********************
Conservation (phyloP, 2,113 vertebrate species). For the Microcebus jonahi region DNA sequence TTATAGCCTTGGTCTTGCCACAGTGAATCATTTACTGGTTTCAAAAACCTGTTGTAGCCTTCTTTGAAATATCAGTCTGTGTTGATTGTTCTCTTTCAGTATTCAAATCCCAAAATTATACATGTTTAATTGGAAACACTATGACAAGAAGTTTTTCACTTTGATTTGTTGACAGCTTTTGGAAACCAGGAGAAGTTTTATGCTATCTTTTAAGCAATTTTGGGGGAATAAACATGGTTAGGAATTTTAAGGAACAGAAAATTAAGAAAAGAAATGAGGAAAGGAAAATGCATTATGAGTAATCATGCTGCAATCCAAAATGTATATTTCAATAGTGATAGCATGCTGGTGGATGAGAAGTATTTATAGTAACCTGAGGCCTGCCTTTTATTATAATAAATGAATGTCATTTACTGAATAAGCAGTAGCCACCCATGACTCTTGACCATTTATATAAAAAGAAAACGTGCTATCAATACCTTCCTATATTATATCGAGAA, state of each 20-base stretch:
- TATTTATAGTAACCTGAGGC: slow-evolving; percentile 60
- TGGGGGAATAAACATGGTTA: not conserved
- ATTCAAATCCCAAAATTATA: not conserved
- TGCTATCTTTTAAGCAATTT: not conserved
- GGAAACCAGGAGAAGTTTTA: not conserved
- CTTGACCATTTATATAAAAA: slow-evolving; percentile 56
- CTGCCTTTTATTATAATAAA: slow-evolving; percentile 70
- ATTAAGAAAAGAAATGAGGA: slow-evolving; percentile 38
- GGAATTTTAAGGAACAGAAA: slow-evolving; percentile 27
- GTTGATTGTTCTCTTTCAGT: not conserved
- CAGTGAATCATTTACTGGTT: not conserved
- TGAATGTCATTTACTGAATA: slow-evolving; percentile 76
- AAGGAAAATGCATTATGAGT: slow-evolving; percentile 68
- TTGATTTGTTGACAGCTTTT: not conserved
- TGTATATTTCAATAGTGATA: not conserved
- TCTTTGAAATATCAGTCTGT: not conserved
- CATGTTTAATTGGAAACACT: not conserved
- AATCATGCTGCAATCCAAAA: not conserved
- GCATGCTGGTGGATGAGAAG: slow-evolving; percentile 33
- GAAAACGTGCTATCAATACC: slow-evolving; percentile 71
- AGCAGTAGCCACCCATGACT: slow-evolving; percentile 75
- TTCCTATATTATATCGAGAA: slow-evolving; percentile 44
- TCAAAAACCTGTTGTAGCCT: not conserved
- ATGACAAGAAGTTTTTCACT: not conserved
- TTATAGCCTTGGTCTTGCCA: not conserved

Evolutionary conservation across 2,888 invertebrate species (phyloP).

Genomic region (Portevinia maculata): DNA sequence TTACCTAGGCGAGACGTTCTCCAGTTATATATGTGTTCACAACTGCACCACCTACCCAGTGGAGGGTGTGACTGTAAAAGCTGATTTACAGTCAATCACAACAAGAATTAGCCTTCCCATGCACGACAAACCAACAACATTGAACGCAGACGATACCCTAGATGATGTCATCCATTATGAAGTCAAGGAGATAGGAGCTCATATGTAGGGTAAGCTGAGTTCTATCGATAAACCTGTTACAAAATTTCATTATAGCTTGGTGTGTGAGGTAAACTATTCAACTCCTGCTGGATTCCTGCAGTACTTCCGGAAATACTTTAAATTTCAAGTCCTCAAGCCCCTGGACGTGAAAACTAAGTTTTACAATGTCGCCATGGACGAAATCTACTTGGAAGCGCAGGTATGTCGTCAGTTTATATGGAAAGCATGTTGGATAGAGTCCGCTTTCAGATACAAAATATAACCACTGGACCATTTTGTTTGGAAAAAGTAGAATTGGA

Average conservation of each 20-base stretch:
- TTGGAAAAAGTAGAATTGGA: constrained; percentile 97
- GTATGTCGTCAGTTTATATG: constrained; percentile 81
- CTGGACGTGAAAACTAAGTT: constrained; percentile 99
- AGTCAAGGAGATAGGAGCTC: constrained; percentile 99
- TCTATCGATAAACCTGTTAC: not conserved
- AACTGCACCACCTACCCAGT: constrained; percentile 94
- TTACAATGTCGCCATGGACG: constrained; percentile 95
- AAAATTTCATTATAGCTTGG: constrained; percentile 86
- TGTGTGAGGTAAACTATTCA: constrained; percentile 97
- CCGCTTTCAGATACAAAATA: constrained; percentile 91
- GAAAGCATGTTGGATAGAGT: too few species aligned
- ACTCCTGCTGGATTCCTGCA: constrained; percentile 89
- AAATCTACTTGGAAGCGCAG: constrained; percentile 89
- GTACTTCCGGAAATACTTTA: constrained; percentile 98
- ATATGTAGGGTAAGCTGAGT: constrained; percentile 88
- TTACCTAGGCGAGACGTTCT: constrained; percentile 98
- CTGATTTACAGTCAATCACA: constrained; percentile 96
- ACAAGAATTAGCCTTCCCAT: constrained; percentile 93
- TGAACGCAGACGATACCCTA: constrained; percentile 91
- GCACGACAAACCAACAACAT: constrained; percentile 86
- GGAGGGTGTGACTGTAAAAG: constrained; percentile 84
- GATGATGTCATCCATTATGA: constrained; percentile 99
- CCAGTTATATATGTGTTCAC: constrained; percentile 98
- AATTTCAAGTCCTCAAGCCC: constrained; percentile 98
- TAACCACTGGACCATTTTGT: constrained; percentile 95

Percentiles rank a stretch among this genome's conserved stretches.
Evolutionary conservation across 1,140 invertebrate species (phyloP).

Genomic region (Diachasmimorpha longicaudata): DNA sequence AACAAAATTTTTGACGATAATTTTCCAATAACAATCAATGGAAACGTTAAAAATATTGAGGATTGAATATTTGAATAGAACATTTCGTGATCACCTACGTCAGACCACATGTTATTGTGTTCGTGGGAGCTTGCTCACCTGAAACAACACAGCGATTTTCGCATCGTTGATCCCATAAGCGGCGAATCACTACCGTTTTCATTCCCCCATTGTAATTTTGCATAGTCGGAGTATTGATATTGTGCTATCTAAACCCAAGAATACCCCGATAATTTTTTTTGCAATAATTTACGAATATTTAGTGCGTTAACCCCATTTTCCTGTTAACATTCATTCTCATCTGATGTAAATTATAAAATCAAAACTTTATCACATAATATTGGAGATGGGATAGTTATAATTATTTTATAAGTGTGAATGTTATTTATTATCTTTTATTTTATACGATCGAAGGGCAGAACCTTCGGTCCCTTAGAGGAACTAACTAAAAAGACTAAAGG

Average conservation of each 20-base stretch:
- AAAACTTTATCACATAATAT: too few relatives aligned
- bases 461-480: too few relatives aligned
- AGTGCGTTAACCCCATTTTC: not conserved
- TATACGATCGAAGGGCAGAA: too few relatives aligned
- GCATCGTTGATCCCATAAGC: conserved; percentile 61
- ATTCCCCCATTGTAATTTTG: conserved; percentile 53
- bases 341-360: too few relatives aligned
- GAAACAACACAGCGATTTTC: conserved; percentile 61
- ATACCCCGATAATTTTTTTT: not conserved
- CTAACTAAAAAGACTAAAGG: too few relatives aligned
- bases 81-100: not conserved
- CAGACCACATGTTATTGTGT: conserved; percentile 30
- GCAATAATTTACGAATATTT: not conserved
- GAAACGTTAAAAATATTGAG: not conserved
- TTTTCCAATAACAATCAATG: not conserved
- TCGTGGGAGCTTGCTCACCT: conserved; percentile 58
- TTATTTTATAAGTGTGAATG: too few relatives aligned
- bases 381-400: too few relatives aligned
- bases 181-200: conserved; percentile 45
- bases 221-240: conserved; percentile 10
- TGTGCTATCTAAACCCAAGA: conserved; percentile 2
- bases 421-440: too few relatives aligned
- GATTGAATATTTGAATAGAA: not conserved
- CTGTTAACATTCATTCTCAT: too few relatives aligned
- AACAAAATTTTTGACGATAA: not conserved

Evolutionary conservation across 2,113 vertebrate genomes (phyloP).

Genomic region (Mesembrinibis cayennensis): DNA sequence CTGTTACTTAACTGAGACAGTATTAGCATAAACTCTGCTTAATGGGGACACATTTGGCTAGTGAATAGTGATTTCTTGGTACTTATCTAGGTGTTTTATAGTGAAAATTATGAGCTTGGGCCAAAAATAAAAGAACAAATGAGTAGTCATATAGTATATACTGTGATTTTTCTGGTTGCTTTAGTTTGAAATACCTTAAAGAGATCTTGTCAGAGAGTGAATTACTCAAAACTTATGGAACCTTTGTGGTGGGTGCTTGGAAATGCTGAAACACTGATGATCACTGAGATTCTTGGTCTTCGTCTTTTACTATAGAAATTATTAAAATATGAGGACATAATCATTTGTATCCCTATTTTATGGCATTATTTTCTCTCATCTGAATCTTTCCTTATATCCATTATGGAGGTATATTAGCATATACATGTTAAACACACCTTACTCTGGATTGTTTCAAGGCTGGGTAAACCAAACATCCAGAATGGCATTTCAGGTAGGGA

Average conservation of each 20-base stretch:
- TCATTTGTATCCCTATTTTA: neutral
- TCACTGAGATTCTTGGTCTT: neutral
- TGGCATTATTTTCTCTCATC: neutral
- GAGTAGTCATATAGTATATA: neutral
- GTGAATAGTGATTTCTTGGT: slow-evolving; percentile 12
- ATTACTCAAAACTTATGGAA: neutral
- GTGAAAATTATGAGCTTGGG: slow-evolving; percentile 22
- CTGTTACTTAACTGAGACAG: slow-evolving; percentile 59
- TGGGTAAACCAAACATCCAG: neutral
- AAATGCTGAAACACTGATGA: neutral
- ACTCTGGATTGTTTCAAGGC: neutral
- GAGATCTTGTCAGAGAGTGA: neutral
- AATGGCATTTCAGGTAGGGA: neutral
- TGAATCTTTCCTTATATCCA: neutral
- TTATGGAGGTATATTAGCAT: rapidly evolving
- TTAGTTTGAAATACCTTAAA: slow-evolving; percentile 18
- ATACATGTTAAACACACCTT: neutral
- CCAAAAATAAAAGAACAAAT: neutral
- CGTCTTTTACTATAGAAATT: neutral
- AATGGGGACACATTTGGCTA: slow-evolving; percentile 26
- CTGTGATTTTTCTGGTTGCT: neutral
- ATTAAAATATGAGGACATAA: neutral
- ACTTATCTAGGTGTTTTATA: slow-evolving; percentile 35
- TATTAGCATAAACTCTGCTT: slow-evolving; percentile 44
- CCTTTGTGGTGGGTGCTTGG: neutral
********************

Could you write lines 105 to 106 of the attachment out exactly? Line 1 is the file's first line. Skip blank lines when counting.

- CGTCTTTTACTATAGAAATT: neutral
- AATGGGGACACATTTGGCTA: slow-evolving; percentile 26